#23 sanity

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Posted 11 November 2003 - 04:24 PM

the MOST important rule for all site navigation -- Consistency.

Totally agree.

Also, there's the cost factor to consider. It can create a lot of overhead changing the links depending on context. Will this extra cost be worth it?

Good point. I use included headers and footers in my designs which contain the top and bottom navigation. A benefit of this is if I need to change one link I only have to edit one file not hundreds which is obviously both a time and cost saver, which I can pass on to the client. The downside is you have a Home link on the homepage and navigation links are clickable even when you're on that page. I've never found it an issue - it's the navigation and it's consistent. Users have never found it an issue either - I'm often told how easy to navigate my sites are.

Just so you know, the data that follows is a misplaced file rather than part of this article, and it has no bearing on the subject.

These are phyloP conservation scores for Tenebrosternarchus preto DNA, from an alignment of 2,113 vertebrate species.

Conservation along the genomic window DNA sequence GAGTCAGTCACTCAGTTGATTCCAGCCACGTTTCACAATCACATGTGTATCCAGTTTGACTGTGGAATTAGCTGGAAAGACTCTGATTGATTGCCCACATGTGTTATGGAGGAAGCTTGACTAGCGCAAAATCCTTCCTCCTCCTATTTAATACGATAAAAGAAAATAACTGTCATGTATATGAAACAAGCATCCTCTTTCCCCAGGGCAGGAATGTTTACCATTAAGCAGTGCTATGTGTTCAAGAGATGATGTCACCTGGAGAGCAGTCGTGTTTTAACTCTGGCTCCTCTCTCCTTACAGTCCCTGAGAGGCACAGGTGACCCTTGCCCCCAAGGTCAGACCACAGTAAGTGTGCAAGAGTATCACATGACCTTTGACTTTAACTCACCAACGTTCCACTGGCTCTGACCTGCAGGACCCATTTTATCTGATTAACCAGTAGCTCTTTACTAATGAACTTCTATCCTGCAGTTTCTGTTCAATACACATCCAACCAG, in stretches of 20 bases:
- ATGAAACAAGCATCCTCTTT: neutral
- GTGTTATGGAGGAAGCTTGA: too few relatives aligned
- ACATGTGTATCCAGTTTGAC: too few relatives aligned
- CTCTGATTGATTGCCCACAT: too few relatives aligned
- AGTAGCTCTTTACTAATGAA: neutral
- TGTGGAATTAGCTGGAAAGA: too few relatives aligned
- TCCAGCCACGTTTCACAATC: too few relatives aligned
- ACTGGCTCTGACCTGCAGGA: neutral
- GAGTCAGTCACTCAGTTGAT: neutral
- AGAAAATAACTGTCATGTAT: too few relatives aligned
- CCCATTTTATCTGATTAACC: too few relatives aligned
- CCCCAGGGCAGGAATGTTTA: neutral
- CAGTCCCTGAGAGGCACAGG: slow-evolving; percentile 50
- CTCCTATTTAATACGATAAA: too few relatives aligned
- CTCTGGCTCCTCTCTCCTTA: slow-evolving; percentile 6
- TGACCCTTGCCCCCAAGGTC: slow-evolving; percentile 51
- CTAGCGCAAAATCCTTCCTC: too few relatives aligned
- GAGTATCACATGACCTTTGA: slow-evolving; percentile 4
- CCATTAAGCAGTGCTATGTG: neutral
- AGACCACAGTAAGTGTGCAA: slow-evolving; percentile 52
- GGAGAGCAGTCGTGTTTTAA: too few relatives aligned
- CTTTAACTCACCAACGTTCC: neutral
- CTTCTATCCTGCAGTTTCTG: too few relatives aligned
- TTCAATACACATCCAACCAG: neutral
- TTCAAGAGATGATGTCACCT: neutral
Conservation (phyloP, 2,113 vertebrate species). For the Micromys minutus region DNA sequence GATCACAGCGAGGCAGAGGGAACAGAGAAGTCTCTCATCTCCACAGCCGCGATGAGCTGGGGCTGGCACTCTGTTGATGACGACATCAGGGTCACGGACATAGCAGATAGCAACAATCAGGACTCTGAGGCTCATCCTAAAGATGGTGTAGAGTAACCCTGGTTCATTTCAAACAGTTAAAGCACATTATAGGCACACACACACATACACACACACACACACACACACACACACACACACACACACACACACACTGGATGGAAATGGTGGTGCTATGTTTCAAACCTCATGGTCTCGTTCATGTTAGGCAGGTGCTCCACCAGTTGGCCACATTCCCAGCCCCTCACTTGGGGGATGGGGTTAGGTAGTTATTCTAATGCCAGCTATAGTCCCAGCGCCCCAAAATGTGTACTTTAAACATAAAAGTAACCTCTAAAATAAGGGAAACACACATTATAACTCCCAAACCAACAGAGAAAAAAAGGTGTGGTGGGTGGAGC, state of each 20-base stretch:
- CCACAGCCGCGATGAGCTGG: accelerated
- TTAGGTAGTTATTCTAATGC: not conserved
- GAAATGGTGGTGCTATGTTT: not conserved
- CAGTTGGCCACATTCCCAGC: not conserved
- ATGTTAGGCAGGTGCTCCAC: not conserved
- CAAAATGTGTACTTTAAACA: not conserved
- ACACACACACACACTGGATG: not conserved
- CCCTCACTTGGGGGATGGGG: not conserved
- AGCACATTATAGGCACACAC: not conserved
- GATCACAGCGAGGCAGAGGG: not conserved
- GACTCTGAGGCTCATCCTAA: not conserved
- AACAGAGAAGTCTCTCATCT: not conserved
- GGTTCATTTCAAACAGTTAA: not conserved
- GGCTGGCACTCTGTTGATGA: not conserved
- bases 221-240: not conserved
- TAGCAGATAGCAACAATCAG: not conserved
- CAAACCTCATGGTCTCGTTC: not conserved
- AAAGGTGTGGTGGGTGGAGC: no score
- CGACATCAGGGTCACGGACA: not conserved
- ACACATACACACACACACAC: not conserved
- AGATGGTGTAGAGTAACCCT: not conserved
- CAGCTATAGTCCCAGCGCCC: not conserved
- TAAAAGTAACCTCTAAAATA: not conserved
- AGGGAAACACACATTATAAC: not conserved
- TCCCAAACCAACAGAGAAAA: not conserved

To let the user quickly know where they are I use a breadcrumb.

#24 sanity

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Posted 11 November 2003 - 04:25 PM

I run some pretty successful e-commerce sites and I've found many usability and design facts to be myths. The reality is that link redundancy works. Ugly design sells. Repitition is a must. The list goes on....

True but I'd argue that as ugly as your sites may be (no offence :) ) they're definitely well structured in terms of navigation.

Great thread by the way. :P

<edited for poor punctuation>

#25 DianeV

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Posted 11 November 2003 - 04:25 PM

Ditto what Sophie said. Never had a problem with this, and it's been years.

#26 DianeV